Eli Hurvitz, the one-time laboratory dishwasher who transformed Teva Pharmaceutical Industries from a small Israeli medical company into the world's largest generic drug maker, has died. He was 79.
The company said he died on Monday but gave no details on a cause of death.
Hurvitz was born in Jerusalem, where he studied economics at The Hebrew University, and got his start in pharmaceuticals washing dishes in the laboratory of one of the three drug manufacturers that eventually merged to form Teva.
With Hurvitz at the helm between 1976 and 2002, the company embarked upon an aggressive program of expansion that included acquisitions around the globe and patent challenges.
Its takeover of Ivax Corp. in 2005 and Barr Pharmaceuticals in 2008 for some $7.4 billion each were the biggest takeovers by an Israeli company and cemented Teva's position as the world's largest producer of generic drugs.
The company also branched out into developing branded drugs, including Copaxone, developed in Israel for the treatment of multiple sclerosis. It also has a patent on Azilect, a treatment for Parkinson's disease.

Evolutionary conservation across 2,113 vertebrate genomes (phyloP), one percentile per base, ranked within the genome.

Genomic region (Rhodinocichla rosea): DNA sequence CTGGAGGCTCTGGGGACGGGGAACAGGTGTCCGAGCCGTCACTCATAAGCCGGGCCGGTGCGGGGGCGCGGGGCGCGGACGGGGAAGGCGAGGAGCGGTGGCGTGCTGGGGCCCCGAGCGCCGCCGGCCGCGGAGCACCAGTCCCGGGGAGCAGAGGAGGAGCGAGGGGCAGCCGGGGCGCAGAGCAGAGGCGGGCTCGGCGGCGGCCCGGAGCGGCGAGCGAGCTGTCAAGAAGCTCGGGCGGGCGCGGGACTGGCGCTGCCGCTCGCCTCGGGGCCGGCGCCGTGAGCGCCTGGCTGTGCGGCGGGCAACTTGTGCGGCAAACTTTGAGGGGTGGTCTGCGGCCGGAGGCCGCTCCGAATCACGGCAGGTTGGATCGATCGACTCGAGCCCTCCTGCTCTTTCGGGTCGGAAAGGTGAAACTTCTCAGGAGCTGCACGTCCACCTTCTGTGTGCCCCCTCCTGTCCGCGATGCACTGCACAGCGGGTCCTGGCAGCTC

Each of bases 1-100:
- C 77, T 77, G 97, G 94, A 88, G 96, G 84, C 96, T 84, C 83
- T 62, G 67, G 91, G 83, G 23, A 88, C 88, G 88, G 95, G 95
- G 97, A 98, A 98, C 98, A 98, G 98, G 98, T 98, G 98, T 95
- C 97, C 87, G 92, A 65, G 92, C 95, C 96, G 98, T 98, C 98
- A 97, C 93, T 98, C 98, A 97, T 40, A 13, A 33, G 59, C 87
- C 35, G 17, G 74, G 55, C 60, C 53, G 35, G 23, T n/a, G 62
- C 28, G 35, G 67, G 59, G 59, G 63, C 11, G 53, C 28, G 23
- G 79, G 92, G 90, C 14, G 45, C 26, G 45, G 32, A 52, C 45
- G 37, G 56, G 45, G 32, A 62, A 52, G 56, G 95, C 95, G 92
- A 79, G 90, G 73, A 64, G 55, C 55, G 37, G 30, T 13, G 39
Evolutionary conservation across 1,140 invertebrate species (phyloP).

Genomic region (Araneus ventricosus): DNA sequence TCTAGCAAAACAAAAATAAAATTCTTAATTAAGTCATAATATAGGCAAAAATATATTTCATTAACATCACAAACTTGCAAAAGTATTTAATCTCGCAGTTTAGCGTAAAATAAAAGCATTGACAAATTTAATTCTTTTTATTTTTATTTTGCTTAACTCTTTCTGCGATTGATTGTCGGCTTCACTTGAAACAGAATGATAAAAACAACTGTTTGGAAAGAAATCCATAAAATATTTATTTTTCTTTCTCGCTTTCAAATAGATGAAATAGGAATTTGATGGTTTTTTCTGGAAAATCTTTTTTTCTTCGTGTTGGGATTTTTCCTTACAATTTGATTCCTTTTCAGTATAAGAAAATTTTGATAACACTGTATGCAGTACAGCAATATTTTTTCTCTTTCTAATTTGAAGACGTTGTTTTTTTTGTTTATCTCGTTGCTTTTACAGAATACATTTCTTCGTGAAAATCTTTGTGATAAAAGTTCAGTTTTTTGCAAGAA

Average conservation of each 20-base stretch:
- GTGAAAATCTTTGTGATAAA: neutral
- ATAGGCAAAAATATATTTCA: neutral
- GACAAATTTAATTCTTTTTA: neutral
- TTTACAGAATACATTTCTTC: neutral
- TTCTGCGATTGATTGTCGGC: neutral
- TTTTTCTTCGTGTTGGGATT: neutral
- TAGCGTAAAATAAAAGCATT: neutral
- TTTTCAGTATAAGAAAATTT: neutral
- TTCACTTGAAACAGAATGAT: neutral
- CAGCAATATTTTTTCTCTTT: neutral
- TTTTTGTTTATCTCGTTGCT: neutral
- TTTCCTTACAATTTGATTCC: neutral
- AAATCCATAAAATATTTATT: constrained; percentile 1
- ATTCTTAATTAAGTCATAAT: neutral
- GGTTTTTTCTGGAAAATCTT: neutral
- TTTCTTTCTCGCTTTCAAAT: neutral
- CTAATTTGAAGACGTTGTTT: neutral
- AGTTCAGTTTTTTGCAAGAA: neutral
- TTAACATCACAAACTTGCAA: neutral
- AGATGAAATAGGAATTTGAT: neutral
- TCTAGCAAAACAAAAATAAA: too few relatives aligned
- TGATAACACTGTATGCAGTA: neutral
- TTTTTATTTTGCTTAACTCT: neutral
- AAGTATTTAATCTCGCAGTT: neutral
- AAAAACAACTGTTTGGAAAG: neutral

Under his stewardship, the company went from sales in the millions of dollars to $16.1 billion in 2010. It is the largest company on the Tel Aviv Stock Exchange and a widely held Israeli share on Nasdaq Stock Market, with a market value of some $36 billion.
From 2002 to 2010, he was Teva's chairman of the board, retiring because of an undisclosed illness. Israeli media have reported that he was diagnosed with cancer.
"Today, we mourn the loss of a true pioneer, whose vision of providing access to affordable medicine has helped improve the lives of people around the world," Shlomo Yanai, Teva's president and CEO said in a statement.
Aside from his duties at Teva, Hurvitz served as president of the Manufacturers Association of Israel and as chairman of Bank Leumi. From 2002 to 2008, he was chairman of the Israeli Democracy Institute.
In 2002, he received the prestigious Israel Prize for lifetime achievements.
Israeli Prime Minister Benjamin Netanyahu released a statement mourning Hurvitz as "one of the greatest Israeli industrialists."
Hurvitz is survived by his wife, Dalia, and three children. Funeral arrangements were not announced.